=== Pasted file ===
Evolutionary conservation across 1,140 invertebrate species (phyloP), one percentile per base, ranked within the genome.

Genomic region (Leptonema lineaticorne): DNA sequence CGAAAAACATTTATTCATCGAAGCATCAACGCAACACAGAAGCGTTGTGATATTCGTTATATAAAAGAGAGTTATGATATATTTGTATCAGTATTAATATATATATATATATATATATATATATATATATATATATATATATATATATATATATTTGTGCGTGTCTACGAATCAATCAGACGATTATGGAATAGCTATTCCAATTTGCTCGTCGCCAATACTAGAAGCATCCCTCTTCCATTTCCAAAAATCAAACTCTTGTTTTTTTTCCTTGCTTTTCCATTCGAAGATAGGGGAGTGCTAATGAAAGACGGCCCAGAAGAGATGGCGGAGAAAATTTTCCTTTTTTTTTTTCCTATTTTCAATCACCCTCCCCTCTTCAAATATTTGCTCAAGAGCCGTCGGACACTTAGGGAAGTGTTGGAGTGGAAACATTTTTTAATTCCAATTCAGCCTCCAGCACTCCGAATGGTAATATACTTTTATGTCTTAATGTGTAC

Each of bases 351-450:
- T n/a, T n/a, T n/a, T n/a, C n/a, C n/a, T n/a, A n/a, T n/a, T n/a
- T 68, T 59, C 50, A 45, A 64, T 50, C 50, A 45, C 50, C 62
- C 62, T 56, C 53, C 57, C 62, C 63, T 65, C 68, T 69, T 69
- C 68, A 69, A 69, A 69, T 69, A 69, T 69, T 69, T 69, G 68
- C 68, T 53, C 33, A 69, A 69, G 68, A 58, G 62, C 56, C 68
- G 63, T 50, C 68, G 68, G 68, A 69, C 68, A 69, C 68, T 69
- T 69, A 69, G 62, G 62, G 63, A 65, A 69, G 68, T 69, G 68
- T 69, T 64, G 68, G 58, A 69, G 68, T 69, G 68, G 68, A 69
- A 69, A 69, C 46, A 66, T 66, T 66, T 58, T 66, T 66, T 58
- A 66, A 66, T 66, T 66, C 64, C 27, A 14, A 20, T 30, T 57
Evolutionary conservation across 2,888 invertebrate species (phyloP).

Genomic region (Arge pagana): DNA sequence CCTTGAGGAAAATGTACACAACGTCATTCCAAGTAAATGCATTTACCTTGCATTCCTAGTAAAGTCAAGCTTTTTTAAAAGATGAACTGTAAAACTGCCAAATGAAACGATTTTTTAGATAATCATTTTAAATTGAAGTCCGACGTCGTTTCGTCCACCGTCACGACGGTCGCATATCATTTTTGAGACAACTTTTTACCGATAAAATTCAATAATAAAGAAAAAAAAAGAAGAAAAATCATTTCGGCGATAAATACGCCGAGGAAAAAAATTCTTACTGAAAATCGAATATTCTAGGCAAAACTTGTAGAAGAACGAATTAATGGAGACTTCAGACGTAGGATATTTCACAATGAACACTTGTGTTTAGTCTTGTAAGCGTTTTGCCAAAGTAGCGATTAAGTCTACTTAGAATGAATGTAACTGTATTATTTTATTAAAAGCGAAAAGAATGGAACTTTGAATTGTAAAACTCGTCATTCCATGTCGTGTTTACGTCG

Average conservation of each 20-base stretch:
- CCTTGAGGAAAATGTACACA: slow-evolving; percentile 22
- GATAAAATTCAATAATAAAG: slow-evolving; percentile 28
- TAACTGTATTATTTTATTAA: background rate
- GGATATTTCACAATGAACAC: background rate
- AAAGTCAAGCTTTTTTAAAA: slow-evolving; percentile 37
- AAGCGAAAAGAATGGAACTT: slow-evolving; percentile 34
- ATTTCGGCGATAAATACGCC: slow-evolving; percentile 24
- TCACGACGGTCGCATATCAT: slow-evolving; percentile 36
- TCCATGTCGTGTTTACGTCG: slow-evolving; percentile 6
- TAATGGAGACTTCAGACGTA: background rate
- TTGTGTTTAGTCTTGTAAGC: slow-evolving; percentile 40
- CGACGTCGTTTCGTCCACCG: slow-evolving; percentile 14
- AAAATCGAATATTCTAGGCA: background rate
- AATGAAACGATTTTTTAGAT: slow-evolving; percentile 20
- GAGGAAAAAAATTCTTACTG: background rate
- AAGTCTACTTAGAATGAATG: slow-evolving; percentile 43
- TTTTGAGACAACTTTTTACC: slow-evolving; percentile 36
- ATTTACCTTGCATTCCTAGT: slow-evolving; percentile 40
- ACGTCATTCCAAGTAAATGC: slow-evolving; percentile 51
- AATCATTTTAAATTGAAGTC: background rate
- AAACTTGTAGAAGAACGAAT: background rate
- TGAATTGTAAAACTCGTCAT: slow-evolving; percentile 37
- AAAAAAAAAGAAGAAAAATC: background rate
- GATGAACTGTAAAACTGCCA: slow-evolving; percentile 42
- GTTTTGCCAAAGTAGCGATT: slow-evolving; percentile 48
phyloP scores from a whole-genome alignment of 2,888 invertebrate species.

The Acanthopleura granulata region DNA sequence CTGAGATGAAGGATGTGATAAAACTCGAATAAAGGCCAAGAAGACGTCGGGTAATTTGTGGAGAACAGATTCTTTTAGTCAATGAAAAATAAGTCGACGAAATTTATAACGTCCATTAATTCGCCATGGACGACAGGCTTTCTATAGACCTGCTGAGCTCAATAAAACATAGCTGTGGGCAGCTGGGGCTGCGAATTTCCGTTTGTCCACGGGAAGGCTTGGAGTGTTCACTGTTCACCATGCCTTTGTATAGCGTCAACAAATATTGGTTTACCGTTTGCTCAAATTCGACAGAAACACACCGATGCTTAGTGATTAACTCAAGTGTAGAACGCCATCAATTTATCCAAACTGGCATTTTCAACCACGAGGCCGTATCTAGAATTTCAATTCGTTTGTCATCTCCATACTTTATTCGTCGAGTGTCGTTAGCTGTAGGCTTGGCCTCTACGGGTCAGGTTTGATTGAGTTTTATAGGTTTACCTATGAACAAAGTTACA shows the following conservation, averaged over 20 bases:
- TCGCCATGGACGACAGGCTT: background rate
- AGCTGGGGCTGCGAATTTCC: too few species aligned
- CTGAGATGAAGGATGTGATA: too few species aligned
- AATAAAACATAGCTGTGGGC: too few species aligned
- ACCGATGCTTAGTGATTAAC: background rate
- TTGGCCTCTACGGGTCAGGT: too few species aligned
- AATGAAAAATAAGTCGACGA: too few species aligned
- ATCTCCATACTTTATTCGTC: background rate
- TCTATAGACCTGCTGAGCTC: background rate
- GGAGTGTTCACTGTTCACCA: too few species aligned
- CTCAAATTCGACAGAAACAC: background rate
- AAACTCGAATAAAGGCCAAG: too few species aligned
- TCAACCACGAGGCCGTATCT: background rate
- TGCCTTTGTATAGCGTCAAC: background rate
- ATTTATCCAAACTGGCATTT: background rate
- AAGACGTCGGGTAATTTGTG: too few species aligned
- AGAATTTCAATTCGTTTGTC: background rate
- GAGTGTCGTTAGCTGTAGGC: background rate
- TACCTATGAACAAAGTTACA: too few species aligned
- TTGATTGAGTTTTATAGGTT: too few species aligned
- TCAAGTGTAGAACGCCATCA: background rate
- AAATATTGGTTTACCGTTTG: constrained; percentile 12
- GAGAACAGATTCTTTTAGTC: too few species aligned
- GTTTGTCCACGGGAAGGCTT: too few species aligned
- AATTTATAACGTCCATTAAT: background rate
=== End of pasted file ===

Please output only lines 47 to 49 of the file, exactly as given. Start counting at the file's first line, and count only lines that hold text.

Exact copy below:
- AATAAAACATAGCTGTGGGC: too few species aligned
- ACCGATGCTTAGTGATTAAC: background rate
- TTGGCCTCTACGGGTCAGGT: too few species aligned